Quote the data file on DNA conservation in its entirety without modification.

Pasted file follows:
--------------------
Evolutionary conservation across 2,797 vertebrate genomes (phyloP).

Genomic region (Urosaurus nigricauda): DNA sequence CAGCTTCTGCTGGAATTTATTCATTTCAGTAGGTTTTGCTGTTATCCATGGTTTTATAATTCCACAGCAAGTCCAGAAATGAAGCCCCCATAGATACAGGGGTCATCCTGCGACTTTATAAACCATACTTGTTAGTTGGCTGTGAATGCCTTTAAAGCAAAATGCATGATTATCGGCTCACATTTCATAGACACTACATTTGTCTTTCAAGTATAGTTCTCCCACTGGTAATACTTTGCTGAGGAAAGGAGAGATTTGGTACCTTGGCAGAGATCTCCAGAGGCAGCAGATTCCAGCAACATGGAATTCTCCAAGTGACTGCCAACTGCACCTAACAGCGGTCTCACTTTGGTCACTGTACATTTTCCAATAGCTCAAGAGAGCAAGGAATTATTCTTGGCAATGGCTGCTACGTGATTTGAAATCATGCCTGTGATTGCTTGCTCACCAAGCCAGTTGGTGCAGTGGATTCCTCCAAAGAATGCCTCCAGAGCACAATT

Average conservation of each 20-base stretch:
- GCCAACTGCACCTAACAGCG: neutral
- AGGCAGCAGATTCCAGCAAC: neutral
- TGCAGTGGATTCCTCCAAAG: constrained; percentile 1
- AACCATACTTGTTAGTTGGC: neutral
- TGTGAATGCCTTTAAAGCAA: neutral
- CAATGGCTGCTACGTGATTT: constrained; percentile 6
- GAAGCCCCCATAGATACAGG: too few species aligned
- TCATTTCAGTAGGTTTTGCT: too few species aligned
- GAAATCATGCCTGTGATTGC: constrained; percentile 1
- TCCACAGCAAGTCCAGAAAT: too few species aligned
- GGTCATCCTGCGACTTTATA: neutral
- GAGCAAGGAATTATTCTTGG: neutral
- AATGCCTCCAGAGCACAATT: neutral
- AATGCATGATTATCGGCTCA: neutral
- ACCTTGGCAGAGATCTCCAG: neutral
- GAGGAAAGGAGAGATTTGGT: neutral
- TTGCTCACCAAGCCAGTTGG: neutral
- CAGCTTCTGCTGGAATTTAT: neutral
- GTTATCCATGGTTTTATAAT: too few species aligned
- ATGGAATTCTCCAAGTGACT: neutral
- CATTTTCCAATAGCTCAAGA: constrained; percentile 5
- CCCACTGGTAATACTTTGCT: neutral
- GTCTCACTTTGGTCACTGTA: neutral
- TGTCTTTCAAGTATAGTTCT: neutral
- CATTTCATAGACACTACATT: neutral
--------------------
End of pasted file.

Evolutionary conservation across 2,797 vertebrate genomes (phyloP).

Genomic region (Urosaurus nigricauda): DNA sequence CAGCTTCTGCTGGAATTTATTCATTTCAGTAGGTTTTGCTGTTATCCATGGTTTTATAATTCCACAGCAAGTCCAGAAATGAAGCCCCCATAGATACAGGGGTCATCCTGCGACTTTATAAACCATACTTGTTAGTTGGCTGTGAATGCCTTTAAAGCAAAATGCATGATTATCGGCTCACATTTCATAGACACTACATTTGTCTTTCAAGTATAGTTCTCCCACTGGTAATACTTTGCTGAGGAAAGGAGAGATTTGGTACCTTGGCAGAGATCTCCAGAGGCAGCAGATTCCAGCAACATGGAATTCTCCAAGTGACTGCCAACTGCACCTAACAGCGGTCTCACTTTGGTCACTGTACATTTTCCAATAGCTCAAGAGAGCAAGGAATTATTCTTGGCAATGGCTGCTACGTGATTTGAAATCATGCCTGTGATTGCTTGCTCACCAAGCCAGTTGGTGCAGTGGATTCCTCCAAAGAATGCCTCCAGAGCACAATT

Average conservation of each 20-base stretch:
- GCCAACTGCACCTAACAGCG: neutral
- AGGCAGCAGATTCCAGCAAC: neutral
- TGCAGTGGATTCCTCCAAAG: constrained; percentile 1
- AACCATACTTGTTAGTTGGC: neutral
- TGTGAATGCCTTTAAAGCAA: neutral
- CAATGGCTGCTACGTGATTT: constrained; percentile 6
- GAAGCCCCCATAGATACAGG: too few species aligned
- TCATTTCAGTAGGTTTTGCT: too few species aligned
- GAAATCATGCCTGTGATTGC: constrained; percentile 1
- TCCACAGCAAGTCCAGAAAT: too few species aligned
- GGTCATCCTGCGACTTTATA: neutral
- GAGCAAGGAATTATTCTTGG: neutral
- AATGCCTCCAGAGCACAATT: neutral
- AATGCATGATTATCGGCTCA: neutral
- ACCTTGGCAGAGATCTCCAG: neutral
- GAGGAAAGGAGAGATTTGGT: neutral
- TTGCTCACCAAGCCAGTTGG: neutral
- CAGCTTCTGCTGGAATTTAT: neutral
- GTTATCCATGGTTTTATAAT: too few species aligned
- ATGGAATTCTCCAAGTGACT: neutral
- CATTTTCCAATAGCTCAAGA: constrained; percentile 5
- CCCACTGGTAATACTTTGCT: neutral
- GTCTCACTTTGGTCACTGTA: neutral
- TGTCTTTCAAGTATAGTTCT: neutral
- CATTTCATAGACACTACATT: neutral